In a leafy little nook of Dehradun's Race Course Road lies the 433 square yards to which author and travel writer Irwin Allan Sealy has dedicated his new book, The Small Wild Goose Pagoda. The book comes almost after a decade after Sealy's last outing, Red: An Alphabet (2006), and it is this plot of land that has kept the author busy.
"I have been working with wood, iron, bricks and cement, which, to my mind, are just as important as ink and the world of letters," he says. His new novel documents this somewhat long interlude during which Sealy took to building the Small Wild Goose Pagoda. Written as an almanac, the novel is fittingly named after this enterprise.
The Small Wild Goose Pagoda is one of the two important pagodas in China's Xi'an city. The other is the Giant Wild Goose Pagoda, which Sealy didn't quite like. It was during his visit to Xi'an that Sealy took to the former and decided to build one next to his small brick house in the foothills of the Himalayas.
Sealy's pagoda is not a slavish imitation but has all the chief features of the architectural form. "It's a modernist pagoda. The book is the story of how it came to be built, the people who built it and their lives and stories during the construction. The hero of the story is Dhani, a family retainer and mali," he says. It is also, in a way, a meditation on our attitude to labour and how we look at manual work. "China is important in that sense because they recognise the dignity of labour," he says. Sealy himself is apprenticed to a bricklayer who has taught him "how to use his hands".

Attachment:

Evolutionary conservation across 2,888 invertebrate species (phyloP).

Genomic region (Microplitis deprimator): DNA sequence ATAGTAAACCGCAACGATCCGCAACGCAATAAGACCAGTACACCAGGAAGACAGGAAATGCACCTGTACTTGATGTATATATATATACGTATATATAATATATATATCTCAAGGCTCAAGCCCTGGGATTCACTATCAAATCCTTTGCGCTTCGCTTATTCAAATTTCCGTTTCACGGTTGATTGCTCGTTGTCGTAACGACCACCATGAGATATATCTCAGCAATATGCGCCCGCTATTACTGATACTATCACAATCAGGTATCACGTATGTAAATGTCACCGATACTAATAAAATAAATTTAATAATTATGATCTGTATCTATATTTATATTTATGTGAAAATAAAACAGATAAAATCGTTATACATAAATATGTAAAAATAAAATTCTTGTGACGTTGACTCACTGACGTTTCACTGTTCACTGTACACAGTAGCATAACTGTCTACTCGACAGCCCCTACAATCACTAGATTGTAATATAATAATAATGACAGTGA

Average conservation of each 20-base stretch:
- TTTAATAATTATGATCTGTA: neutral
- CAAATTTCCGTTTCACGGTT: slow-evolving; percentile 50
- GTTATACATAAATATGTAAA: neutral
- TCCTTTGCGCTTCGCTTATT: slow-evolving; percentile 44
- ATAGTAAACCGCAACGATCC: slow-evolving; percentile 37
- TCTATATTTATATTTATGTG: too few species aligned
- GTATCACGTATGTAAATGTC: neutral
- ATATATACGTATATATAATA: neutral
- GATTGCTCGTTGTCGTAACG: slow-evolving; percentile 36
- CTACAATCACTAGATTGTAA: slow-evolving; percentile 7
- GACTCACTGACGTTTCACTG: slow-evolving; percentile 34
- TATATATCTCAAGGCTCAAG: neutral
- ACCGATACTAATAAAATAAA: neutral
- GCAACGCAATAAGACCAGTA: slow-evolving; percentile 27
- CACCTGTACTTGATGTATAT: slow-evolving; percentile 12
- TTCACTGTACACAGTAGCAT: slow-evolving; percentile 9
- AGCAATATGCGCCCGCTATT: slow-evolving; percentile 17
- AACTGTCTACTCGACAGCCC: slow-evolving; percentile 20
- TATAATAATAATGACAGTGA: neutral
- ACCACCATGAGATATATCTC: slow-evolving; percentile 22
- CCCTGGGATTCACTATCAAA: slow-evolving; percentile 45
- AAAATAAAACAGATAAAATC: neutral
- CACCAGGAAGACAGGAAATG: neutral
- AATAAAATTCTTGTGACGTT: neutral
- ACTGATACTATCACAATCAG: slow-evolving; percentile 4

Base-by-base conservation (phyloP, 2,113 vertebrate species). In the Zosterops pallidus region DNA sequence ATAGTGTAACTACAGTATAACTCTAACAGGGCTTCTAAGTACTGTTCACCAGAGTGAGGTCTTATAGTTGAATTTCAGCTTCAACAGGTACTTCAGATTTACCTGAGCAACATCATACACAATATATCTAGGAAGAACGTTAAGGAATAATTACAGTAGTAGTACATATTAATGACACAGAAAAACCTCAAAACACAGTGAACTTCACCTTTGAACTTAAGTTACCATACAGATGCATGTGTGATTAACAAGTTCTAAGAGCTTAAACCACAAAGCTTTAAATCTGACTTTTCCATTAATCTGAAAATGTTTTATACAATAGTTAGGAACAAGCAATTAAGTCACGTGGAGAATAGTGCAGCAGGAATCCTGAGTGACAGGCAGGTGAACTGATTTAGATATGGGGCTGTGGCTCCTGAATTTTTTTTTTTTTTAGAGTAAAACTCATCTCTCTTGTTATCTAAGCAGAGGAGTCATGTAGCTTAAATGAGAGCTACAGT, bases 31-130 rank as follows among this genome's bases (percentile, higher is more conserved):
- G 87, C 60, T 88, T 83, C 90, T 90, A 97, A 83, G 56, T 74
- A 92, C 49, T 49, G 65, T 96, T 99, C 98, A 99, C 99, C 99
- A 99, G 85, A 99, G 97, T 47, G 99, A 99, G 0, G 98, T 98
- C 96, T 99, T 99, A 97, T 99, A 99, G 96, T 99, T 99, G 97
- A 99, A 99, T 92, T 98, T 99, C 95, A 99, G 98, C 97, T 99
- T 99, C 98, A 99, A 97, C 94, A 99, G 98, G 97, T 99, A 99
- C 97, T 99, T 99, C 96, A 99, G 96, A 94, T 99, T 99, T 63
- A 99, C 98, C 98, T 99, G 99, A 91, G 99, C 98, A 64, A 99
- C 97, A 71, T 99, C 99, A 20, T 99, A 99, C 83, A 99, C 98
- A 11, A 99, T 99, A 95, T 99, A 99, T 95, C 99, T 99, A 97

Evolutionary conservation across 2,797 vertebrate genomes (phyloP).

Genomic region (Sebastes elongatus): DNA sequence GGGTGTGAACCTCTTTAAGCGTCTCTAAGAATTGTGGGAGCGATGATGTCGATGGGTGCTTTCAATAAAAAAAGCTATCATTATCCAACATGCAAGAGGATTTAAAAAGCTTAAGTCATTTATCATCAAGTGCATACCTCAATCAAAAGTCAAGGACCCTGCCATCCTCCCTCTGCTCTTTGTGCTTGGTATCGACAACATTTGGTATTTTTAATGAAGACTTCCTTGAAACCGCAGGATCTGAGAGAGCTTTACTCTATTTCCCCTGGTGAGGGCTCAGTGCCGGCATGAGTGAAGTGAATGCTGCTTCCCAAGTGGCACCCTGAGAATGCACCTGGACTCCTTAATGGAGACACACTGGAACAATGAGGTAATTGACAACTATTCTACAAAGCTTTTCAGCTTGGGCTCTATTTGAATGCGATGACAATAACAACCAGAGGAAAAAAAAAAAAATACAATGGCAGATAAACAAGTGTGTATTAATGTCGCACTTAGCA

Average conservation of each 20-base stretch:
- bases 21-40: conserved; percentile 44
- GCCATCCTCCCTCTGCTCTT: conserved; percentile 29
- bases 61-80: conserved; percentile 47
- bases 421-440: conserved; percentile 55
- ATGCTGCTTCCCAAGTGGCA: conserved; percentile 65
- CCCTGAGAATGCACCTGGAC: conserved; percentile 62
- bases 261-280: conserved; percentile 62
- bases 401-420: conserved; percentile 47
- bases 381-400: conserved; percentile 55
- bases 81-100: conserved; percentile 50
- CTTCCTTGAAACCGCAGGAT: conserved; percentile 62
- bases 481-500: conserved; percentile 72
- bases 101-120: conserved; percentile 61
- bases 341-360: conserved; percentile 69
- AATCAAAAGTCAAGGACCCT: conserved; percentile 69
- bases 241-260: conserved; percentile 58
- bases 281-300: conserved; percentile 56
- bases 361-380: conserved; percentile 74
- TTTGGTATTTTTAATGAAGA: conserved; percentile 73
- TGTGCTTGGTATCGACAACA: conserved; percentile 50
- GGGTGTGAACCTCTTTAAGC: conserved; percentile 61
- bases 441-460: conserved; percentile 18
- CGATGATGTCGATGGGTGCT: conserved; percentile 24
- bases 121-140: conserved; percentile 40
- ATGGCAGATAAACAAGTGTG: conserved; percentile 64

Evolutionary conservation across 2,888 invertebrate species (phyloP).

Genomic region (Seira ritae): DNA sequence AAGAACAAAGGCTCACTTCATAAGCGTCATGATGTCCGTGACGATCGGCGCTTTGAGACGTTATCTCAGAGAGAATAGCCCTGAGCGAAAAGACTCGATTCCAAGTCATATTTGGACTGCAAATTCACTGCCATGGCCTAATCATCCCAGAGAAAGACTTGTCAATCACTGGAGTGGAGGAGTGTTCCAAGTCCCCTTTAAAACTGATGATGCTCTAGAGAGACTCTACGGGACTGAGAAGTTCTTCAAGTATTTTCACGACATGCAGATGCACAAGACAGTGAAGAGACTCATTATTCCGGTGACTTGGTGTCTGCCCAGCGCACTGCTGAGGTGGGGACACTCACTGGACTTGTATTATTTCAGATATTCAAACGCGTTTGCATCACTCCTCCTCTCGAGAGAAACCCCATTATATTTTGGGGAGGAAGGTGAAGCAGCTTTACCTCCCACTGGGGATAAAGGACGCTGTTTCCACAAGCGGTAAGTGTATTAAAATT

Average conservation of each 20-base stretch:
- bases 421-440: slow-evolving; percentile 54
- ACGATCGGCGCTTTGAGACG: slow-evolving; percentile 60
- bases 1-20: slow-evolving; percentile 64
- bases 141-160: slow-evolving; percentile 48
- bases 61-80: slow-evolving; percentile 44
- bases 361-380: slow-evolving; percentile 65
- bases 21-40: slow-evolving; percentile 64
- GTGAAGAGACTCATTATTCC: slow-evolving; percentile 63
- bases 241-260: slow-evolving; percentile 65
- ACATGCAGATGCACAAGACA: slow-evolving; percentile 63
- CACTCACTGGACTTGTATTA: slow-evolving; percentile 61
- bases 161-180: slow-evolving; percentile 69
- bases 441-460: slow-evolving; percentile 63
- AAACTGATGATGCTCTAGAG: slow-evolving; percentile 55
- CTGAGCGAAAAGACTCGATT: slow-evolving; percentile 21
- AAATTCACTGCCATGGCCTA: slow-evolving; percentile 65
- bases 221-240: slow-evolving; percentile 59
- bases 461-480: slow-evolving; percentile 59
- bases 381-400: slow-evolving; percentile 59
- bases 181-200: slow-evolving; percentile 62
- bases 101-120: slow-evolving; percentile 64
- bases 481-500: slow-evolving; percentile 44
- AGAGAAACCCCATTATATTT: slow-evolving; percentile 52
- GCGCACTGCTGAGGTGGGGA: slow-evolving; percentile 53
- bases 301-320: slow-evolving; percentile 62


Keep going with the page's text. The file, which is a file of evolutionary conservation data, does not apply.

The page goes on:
While the breed of 'New India writers' focus on dissecting the India we live in and its changing socio-economic landscapes, Sealy does not believe in such grand gestures. "The only India you'd ever really know exists within the confines of the piece of land you live on and the people who you come in touch with in the daily course of life," he says. In Sealy's India, we get a glimpse of the lives of his mali, Habilis, a master brick-layer and contractor; Victor, Habilis' assistant and so on. It is through their lives that Sealy paints a picture of Indian society.
Though he once considered himself a Dilliwala, Sealy is now a pakka Doonite and prefers being in the lush confines of his home — surrounded with litchi, jacaranda and peach trees and a rather tall gardenia — rather than in book launches or among the literati. A contemporary of Amitav Ghosh, Shashi Tharoor and Vikram Seth, Sealy's 1998 book The Everest Hotel was shortlisted for the Booker prize. Considered one of the most talented English writers, he has no patience with book festivals and launches. The "inner world" is sacrosanct and Sealy cherishes the quietude that allows him to carry on with his writing.
A new book, however, means promotions and Sealy admits he does see some logic to it. "Books like to be read, and perhaps I owe it to my books to make them reach out to readers," he says, adding that he won't mind a book reading or two.